Sigma 100-400 Goes to Work on a Budget

Sigma Workshops and Sale

The Sigma 100-400mm F5-6.3 DG OS HSM | C lens paired with the Sony Alpha series body is a setup that goes to work on a budget. The shot below is admittedly tough—low light, fast-moving subjects, panning handheld, focusing on one object. To boot, I was working in silent shutter mode.

Tuesday Worlds with Eye-AF

As you can see, the setup shined in this situation. Notice the racer looking at the camera; that’s Eye-AF locking onto his face. This demonstrates that when connected with an MC-11 adaptor, Sony’s native functions—including AF-S—work perfectly. That’s a bonus that far exceeds expectations for a third party lens.

Tuesday Worlds with Eye-AF

In short: the Sigma 100-400mm | C is definitively a budget lens and performs like a lens two or three times as costly. The comparable Sony FE 100-400 F/4.5-56 G Master carries a much higher retail price and with the money saved, a shooter new to Sony could buy an a7 III  and an MC-11 and get into sport shooting for less than $3,000.

With an unassuming design and spectacular performance, this lens is designed for full-frame cameras. APS-C shooters have a lens with an equivalent focal length range of 160-640mm.

I attached my demo 100-400mm | C to an a7R III and have been shooting with it for about a week. Sigma’s marketing suggests the lens is ideal for “travel, wildlife, nature photography, and bird photography” thanks to the compact size, lightweight build, and affordable price.

It suits my needs while photographing Seattle landscapes and bicycles. I took photos of our resident neighborhood nesting eagles too.

The eagle above my house.


Shooting a bike race gave me a good opportunity to test the autofocus with repeating, fast-moving objects. In post, I ended up with a surprisingly few number of out-of-focus shots, something that’s unexpected for a lens of this price.

For an example of how well the lens works with Sony, watch this video I shared on Instagram.

In the monitor, note how the AF is locking onto faces with Eye-AF while continuously focusing and shooting. That’s Sony’s killer feature, right? The Sigma handled it all. I’ve shot with the Sony 100-400mm G Master and it’s naturally faster, but the Sigma kept up with action.

All the in-focus shots I got are due in part to the image stabilization built into the lens which helps balance out the fact that the minimum aperture is ƒ/5. While panning as the racers passed, I noticed the image stabilization in action but it wasn’t jerky. The image-stabilizing systems in much more expensive lenses cope with exaggerated hand movements at slow shutter speeds but for a lens at this price point, I wasn’t disappointed.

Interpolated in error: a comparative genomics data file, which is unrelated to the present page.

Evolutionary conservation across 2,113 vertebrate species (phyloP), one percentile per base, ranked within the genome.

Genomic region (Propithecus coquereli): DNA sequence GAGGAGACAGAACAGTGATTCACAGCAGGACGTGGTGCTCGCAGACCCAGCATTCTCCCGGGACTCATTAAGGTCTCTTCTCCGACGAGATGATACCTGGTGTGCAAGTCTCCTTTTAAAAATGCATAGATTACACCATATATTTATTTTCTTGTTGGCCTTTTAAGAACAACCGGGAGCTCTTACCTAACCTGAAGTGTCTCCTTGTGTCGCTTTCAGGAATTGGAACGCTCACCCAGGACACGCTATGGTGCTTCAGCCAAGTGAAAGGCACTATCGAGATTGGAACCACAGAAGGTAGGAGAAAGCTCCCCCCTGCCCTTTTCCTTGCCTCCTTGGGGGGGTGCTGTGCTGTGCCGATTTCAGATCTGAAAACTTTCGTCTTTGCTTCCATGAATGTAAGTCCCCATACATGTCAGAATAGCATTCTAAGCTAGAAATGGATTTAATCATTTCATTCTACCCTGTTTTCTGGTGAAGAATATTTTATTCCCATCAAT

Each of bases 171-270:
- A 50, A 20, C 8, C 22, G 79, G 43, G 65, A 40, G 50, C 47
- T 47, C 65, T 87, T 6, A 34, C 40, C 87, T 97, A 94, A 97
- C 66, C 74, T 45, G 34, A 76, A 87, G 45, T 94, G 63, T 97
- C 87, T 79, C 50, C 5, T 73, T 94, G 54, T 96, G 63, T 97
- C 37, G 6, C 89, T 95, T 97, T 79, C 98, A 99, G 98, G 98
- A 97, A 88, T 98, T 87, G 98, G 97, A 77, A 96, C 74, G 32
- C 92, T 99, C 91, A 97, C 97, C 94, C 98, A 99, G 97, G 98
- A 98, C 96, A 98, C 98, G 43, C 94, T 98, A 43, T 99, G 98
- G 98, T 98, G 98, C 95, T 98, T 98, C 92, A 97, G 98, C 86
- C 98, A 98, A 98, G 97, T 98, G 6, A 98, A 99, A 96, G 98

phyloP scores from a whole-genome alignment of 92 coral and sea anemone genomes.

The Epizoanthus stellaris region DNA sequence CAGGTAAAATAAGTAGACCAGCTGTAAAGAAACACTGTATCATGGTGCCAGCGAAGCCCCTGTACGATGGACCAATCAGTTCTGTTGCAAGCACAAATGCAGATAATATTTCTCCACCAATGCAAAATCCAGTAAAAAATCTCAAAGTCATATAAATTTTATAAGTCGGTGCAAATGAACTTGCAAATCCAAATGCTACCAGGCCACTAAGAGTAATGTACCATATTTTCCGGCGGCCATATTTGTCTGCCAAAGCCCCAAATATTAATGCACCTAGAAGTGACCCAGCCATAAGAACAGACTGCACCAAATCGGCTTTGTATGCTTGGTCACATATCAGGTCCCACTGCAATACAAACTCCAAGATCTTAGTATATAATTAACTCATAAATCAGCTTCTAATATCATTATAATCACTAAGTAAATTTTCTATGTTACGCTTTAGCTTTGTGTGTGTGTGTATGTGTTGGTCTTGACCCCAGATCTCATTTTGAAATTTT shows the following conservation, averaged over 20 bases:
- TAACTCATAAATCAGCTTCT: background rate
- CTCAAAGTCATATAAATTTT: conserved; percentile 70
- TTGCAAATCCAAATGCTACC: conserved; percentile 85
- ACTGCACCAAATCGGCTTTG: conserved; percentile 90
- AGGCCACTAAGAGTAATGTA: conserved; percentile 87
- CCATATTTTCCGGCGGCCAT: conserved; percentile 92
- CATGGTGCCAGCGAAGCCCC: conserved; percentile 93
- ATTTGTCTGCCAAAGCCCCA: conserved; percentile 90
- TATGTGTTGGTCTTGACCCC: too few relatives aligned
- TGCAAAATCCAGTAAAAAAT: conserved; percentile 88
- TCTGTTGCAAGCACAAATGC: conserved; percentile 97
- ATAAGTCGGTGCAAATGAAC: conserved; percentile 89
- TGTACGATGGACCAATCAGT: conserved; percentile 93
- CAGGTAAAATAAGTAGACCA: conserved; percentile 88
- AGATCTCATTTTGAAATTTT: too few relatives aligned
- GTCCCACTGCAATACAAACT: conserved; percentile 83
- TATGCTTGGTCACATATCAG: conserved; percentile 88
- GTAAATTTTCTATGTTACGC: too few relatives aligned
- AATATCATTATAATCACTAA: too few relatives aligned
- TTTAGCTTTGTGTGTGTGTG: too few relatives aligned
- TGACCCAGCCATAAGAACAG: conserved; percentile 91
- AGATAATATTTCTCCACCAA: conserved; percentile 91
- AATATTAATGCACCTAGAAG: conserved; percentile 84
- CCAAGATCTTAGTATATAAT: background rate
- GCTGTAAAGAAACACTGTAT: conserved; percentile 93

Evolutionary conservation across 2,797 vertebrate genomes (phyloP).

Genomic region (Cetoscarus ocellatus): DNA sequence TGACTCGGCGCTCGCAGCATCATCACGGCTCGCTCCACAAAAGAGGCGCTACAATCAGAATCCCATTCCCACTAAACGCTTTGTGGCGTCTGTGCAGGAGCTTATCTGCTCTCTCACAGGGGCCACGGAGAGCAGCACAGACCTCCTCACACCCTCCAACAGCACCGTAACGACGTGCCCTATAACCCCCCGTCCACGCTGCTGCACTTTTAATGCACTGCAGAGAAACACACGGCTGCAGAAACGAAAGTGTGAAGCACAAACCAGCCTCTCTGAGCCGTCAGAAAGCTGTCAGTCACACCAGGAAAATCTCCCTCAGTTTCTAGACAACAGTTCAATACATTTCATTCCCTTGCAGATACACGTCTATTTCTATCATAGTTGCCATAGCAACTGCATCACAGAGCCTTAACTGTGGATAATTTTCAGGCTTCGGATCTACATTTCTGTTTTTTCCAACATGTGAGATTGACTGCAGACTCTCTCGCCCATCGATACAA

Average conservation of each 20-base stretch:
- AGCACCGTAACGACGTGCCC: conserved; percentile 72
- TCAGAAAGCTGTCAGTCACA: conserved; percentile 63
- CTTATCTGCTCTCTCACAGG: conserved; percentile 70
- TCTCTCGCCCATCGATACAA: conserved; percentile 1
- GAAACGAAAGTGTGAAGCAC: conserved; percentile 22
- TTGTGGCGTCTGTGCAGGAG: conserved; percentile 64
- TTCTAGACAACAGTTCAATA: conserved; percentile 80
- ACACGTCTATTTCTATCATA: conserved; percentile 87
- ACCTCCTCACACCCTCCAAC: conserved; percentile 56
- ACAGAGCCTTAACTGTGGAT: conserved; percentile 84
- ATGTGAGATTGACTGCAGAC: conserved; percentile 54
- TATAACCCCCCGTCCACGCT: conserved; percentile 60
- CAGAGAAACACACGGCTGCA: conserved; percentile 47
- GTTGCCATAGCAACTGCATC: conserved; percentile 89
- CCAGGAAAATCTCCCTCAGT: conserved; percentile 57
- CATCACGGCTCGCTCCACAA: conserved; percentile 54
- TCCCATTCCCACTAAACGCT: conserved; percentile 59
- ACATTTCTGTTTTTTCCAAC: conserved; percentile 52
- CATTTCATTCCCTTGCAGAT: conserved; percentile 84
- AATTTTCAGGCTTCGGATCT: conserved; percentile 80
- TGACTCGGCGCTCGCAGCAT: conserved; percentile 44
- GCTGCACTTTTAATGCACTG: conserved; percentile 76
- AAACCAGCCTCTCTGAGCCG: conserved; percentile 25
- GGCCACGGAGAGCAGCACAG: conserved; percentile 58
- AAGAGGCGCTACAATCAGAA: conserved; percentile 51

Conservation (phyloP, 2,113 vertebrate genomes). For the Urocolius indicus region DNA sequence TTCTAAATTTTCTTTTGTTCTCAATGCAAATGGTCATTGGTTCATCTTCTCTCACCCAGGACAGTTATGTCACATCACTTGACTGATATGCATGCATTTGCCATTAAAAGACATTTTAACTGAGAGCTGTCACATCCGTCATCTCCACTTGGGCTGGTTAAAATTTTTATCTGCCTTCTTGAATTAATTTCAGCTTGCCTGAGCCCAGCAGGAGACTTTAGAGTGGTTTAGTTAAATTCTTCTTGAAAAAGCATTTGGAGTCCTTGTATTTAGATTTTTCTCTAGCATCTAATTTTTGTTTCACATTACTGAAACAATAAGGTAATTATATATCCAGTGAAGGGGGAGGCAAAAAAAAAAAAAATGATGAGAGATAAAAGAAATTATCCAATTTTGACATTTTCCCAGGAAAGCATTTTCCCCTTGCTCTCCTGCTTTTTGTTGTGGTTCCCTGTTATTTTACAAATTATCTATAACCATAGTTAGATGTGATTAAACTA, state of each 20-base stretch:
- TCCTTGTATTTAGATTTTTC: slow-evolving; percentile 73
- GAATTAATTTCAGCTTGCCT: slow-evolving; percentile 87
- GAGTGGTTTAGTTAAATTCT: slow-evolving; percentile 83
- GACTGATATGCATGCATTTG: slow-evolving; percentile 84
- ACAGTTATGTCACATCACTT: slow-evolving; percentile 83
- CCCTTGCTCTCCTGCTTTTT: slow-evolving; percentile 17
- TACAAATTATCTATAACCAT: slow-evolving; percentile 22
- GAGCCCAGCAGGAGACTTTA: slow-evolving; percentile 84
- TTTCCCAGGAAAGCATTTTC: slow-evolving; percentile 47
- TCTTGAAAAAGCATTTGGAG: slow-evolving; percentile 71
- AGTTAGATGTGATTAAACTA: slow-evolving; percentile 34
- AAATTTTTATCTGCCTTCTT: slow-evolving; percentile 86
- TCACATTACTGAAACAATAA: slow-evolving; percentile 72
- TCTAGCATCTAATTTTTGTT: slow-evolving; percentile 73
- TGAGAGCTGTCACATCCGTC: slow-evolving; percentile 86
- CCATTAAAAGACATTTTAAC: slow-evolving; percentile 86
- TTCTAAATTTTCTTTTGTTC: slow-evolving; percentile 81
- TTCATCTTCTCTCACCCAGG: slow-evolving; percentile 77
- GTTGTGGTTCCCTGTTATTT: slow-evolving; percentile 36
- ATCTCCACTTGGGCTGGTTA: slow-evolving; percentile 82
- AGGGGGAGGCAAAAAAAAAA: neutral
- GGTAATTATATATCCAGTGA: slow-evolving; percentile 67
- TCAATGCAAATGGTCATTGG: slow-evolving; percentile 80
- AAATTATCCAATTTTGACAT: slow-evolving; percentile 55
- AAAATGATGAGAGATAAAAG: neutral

On my way back from the bike race I stopped at Alki Point for this long-exposure landscape. The lens doesn’t have its own tripod collar or mount, so I needed to mount the support to the camera instead of the lens in order to avoid vibrations.

Seattle at night.

Focal Length

The 100-400mm | C focal length suits the travel, landscapes, and cycling sports I shoot. It is short for subjects like jets or distant wildlife. I didn’t miss the large ferries in Elliott Bay but would likely miss a deer in the trees at distance. For cycling, the 100-400mm | C length allows me to get headshots and tight or wide action shots with a single lens. I’m confident I could travel to an event with just the 100-400mm | C and return with what I need for a story. Careful framing of the racers at speed resulted in blurred pine trees and buildings behind them. I don’t need anything wider than ƒ/5 when I occasionally photograph cityscapes.

Shot from above the port with steam from the steel plant.

Build Quality

If I didn’t disclose that the  Sigma 100-400mm | C is a budget lens, most seasoned photographers would expect it to cost much more. It’s well balanced and the switches for the AF mode, stabilizations, and custom settings didn’t feel cheap like many budget lenses do. They also stayed in place and did not shift in my backpack. The quality fit and finish means the barrel movement is smooth. Between the 300-400mm range there’s less distance to cover than there is between the 200-300mm range so in manual or AF mode there’s a smooth range of focus distances from 100-300mm, then a little more to get the full 400mm.

Cherry blossoms in West Seattle.

Image Quality

The image quality of the Sigma 100-400mm | C is good, though it’s not on par with higher-priced lenses especially at the 400mm range. In bright sun the quality is excellent. However, at the longer distances and when overcast, a bit of softness creeps in especially in low-contrast scenes. Working with the uncompressed RAW files I was able to sharpen the images enough to publish them.

This is expected for a lens at this price point, though—it’s a trade off for the price point. Though it’s not a zoom, I reviewed the Sigma 135mm | A  priced at $1299 and the images were astonishing.


For the occasional sports and wildlife, birding, or travel photographer, the Sigma 100-400mm | C is an excellent all-around lens with few compromises to bring the price, size, and weight down. It doesn’t quite match the focus speed or image quality of a G Master but performs much better than the price point implies.

The 100-400 | C is a recommended addition to a gear bag along with a Sigma prime like the 16mm.

For photographers who have been considering mirrorless and are ready to switch, this lens falls under the “no compromise” banner of the third generation Alpha series cameras from Sony.

It’s well worth $700.00 and a spot in your gear bag. Buy the Sigma 100-400mm | C at a retailer near you like Glazers in Seattle or online at B&H and Amazon.

My daily shooter is Sony A1 with a vertical grip and various Sony lenses attached like the FE 20mm F1.8. Find more gear recommendations in our shop. As an Amazon Associate I earn from qualifying purchases.